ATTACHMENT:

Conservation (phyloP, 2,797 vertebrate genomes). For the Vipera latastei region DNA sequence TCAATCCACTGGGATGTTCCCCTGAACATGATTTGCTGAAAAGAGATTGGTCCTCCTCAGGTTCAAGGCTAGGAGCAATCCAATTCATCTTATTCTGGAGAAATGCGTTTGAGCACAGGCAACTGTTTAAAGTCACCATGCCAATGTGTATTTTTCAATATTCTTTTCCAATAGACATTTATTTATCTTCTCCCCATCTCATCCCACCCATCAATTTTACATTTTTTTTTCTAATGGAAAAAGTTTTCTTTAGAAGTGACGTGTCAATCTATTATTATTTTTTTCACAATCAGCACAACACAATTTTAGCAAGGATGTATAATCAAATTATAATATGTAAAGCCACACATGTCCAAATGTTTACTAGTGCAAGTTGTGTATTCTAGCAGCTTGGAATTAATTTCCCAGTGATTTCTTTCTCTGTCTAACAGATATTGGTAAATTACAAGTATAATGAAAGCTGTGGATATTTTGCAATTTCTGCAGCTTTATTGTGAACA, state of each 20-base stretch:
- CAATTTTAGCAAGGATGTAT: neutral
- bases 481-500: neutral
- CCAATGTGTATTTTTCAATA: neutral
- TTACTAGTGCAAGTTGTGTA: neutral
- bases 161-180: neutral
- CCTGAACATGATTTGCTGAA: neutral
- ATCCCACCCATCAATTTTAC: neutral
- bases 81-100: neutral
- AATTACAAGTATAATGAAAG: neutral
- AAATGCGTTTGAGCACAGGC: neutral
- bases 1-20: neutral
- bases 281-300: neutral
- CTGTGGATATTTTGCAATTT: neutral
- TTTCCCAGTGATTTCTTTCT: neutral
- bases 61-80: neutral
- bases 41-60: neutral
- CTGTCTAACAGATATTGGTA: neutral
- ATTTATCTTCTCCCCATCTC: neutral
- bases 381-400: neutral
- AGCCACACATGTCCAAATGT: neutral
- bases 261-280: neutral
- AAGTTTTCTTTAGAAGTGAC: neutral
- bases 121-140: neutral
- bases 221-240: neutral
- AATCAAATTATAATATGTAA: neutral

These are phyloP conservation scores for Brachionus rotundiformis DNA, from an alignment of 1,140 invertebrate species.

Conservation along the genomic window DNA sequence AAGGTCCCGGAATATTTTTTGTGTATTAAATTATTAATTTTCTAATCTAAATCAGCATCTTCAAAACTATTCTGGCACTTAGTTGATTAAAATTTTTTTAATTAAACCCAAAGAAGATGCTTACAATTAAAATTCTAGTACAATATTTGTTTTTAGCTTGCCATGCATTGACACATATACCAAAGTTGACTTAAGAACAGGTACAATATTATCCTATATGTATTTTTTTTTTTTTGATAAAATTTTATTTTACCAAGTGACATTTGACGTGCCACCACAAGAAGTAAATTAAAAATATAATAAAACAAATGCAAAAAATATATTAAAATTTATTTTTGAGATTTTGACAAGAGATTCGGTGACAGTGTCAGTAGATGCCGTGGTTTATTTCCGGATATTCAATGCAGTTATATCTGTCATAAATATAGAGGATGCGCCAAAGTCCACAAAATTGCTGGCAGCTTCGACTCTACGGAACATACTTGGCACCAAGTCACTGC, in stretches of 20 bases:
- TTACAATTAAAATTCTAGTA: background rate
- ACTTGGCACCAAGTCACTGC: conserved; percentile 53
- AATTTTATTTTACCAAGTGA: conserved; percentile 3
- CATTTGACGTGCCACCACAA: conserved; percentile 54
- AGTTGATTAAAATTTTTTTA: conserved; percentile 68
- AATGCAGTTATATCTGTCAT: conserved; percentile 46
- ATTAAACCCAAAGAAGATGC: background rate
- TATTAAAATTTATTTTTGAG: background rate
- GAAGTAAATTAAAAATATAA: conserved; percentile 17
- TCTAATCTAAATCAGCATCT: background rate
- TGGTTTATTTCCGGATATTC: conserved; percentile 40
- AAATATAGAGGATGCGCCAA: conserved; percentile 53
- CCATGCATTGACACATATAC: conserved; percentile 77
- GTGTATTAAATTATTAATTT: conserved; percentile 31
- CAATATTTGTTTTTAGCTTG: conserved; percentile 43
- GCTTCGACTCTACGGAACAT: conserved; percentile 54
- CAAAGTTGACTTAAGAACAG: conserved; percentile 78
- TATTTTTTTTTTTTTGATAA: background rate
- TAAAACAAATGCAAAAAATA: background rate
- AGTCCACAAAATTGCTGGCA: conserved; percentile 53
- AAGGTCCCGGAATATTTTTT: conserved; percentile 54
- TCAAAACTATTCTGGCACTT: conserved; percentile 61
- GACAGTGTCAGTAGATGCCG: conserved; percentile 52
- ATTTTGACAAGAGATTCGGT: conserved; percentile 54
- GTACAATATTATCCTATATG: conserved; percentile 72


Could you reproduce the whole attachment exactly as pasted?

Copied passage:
Conservation (phyloP, 2,797 vertebrate genomes). For the Vipera latastei region DNA sequence TCAATCCACTGGGATGTTCCCCTGAACATGATTTGCTGAAAAGAGATTGGTCCTCCTCAGGTTCAAGGCTAGGAGCAATCCAATTCATCTTATTCTGGAGAAATGCGTTTGAGCACAGGCAACTGTTTAAAGTCACCATGCCAATGTGTATTTTTCAATATTCTTTTCCAATAGACATTTATTTATCTTCTCCCCATCTCATCCCACCCATCAATTTTACATTTTTTTTTCTAATGGAAAAAGTTTTCTTTAGAAGTGACGTGTCAATCTATTATTATTTTTTTCACAATCAGCACAACACAATTTTAGCAAGGATGTATAATCAAATTATAATATGTAAAGCCACACATGTCCAAATGTTTACTAGTGCAAGTTGTGTATTCTAGCAGCTTGGAATTAATTTCCCAGTGATTTCTTTCTCTGTCTAACAGATATTGGTAAATTACAAGTATAATGAAAGCTGTGGATATTTTGCAATTTCTGCAGCTTTATTGTGAACA, state of each 20-base stretch:
- CAATTTTAGCAAGGATGTAT: neutral
- bases 481-500: neutral
- CCAATGTGTATTTTTCAATA: neutral
- TTACTAGTGCAAGTTGTGTA: neutral
- bases 161-180: neutral
- CCTGAACATGATTTGCTGAA: neutral
- ATCCCACCCATCAATTTTAC: neutral
- bases 81-100: neutral
- AATTACAAGTATAATGAAAG: neutral
- AAATGCGTTTGAGCACAGGC: neutral
- bases 1-20: neutral
- bases 281-300: neutral
- CTGTGGATATTTTGCAATTT: neutral
- TTTCCCAGTGATTTCTTTCT: neutral
- bases 61-80: neutral
- bases 41-60: neutral
- CTGTCTAACAGATATTGGTA: neutral
- ATTTATCTTCTCCCCATCTC: neutral
- bases 381-400: neutral
- AGCCACACATGTCCAAATGT: neutral
- bases 261-280: neutral
- AAGTTTTCTTTAGAAGTGAC: neutral
- bases 121-140: neutral
- bases 221-240: neutral
- AATCAAATTATAATATGTAA: neutral

These are phyloP conservation scores for Brachionus rotundiformis DNA, from an alignment of 1,140 invertebrate species.

Conservation along the genomic window DNA sequence AAGGTCCCGGAATATTTTTTGTGTATTAAATTATTAATTTTCTAATCTAAATCAGCATCTTCAAAACTATTCTGGCACTTAGTTGATTAAAATTTTTTTAATTAAACCCAAAGAAGATGCTTACAATTAAAATTCTAGTACAATATTTGTTTTTAGCTTGCCATGCATTGACACATATACCAAAGTTGACTTAAGAACAGGTACAATATTATCCTATATGTATTTTTTTTTTTTTGATAAAATTTTATTTTACCAAGTGACATTTGACGTGCCACCACAAGAAGTAAATTAAAAATATAATAAAACAAATGCAAAAAATATATTAAAATTTATTTTTGAGATTTTGACAAGAGATTCGGTGACAGTGTCAGTAGATGCCGTGGTTTATTTCCGGATATTCAATGCAGTTATATCTGTCATAAATATAGAGGATGCGCCAAAGTCCACAAAATTGCTGGCAGCTTCGACTCTACGGAACATACTTGGCACCAAGTCACTGC, in stretches of 20 bases:
- TTACAATTAAAATTCTAGTA: background rate
- ACTTGGCACCAAGTCACTGC: conserved; percentile 53
- AATTTTATTTTACCAAGTGA: conserved; percentile 3
- CATTTGACGTGCCACCACAA: conserved; percentile 54
- AGTTGATTAAAATTTTTTTA: conserved; percentile 68
- AATGCAGTTATATCTGTCAT: conserved; percentile 46
- ATTAAACCCAAAGAAGATGC: background rate
- TATTAAAATTTATTTTTGAG: background rate
- GAAGTAAATTAAAAATATAA: conserved; percentile 17
- TCTAATCTAAATCAGCATCT: background rate
- TGGTTTATTTCCGGATATTC: conserved; percentile 40
- AAATATAGAGGATGCGCCAA: conserved; percentile 53
- CCATGCATTGACACATATAC: conserved; percentile 77
- GTGTATTAAATTATTAATTT: conserved; percentile 31
- CAATATTTGTTTTTAGCTTG: conserved; percentile 43
- GCTTCGACTCTACGGAACAT: conserved; percentile 54
- CAAAGTTGACTTAAGAACAG: conserved; percentile 78
- TATTTTTTTTTTTTTGATAA: background rate
- TAAAACAAATGCAAAAAATA: background rate
- AGTCCACAAAATTGCTGGCA: conserved; percentile 53
- AAGGTCCCGGAATATTTTTT: conserved; percentile 54
- TCAAAACTATTCTGGCACTT: conserved; percentile 61
- GACAGTGTCAGTAGATGCCG: conserved; percentile 52
- ATTTTGACAAGAGATTCGGT: conserved; percentile 54
- GTACAATATTATCCTATATG: conserved; percentile 72